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Health care costs, Congress, and the Supreme Court


The big question before the Supreme Court is whether Congress has the authority to regulate the medical industry by doing something different: requiring everyone to buy health insurance.   The question is whether the Constitution, by stating that Congress has the authority to “regulate commerce between the several states”, meant that Congress should be able to require everyone to have (to buy, or if necessary, be given) health insurance.  It is clear that medical industries involve “commerce between the several states.”  What is not clear is the extent of Congressional authority over the people.

We do know that Congress has the authority to forbid everyone from using cannabis, for example.  Does Congress have to authority to prescribe certain behavior as well as to forbid certain behavior?

The problem that is affecting medicine in the United States, at least the one Congress wants to address, is that people who cannot afford medical care wind up going to the emergency room and getting inadequate treatment for outrageous fees that they cannot pay.  The resulting bad debt forces the hospitals to obtain funding from the government for the part that insurance will not pay.  The people who cannot afford to pay suffer poor treatment and eventually early death, while at the same time hospitals have to write off large fees when these people inevitably pass through their emergency rooms.  There is both a monetary and a humanitarian cost to society and government.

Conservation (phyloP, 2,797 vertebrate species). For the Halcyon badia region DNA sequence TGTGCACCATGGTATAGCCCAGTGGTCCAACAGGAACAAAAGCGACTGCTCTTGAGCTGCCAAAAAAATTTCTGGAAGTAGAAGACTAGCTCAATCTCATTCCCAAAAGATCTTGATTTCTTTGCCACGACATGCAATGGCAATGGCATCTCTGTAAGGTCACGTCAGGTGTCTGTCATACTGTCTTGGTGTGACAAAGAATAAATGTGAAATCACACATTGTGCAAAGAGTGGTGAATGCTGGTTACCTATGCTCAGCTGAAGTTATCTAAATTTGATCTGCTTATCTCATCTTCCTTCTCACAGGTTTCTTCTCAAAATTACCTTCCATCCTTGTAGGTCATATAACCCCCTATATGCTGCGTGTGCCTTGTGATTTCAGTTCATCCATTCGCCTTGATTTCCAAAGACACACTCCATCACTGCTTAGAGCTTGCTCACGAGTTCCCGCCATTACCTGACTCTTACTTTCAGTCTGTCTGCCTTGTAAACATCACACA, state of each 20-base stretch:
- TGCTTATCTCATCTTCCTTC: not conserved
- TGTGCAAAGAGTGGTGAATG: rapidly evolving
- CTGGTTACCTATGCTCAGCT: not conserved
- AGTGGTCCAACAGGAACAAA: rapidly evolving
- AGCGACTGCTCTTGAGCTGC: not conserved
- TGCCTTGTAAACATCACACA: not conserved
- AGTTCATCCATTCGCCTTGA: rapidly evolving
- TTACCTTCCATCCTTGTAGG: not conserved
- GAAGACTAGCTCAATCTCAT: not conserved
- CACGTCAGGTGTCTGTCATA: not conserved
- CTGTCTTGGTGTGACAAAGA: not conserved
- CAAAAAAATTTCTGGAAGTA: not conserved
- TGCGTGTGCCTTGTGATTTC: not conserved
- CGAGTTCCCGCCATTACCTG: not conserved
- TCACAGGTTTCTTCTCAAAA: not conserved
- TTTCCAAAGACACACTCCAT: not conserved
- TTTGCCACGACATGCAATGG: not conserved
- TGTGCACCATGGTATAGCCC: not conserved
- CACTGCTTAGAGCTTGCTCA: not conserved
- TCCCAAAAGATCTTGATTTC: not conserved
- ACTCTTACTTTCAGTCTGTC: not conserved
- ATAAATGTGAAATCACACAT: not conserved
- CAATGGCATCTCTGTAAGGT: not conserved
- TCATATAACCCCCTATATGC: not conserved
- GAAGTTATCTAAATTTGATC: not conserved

To solve this problem on a national level, first Congress established a funding system, the requirement that everyone have insurance, to a pre-existing administration, the private insurance companies.  Additional features are funding through federal sources for those who cannot pay for insurance, and regulations that control insurance company behavior to ensure an equitable system.  There are many additional provisions in a bill that is reportedly 2,400 pages long.

The normal behavior of Congresspeople when faced with a large, controversial bill has impaired rational implementation of the reforms envisioned by the original bill.  There are many places in which changes have been made to suit one pressure group or another.  One of the big winners from the bill, it would seem, would be the insurance companies, whose business would have to increase if everyone is to be insured.

To return to the basic issue, the individual financing (personal payment) for medical care is an impediment to the cost-effective provision of medical care.   Patients naturally delay medical care when they cannot afford it. Because of personal responsibility for payments, physicians must consider relative affordability or even availability of care.  When prescribing a drug to treat any ailment, the doctor has to consider whether the patient can pay for it.  If a patient cannot afford the medication best suited to treat his condition, the consequences of taking a less effective or more toxic drug can make the patient’s subsequent care more difficult.  If the patient’s condition is not improved or he suffers toxic side effects, further care is more expensive.  When the patient didn’t have enough money to pay for the best medicine, he will have even less money to pay for the treatment of toxic side effects or the worsening of his original condition.  Thus, the lack of money leads to worse health and more expenses for complications.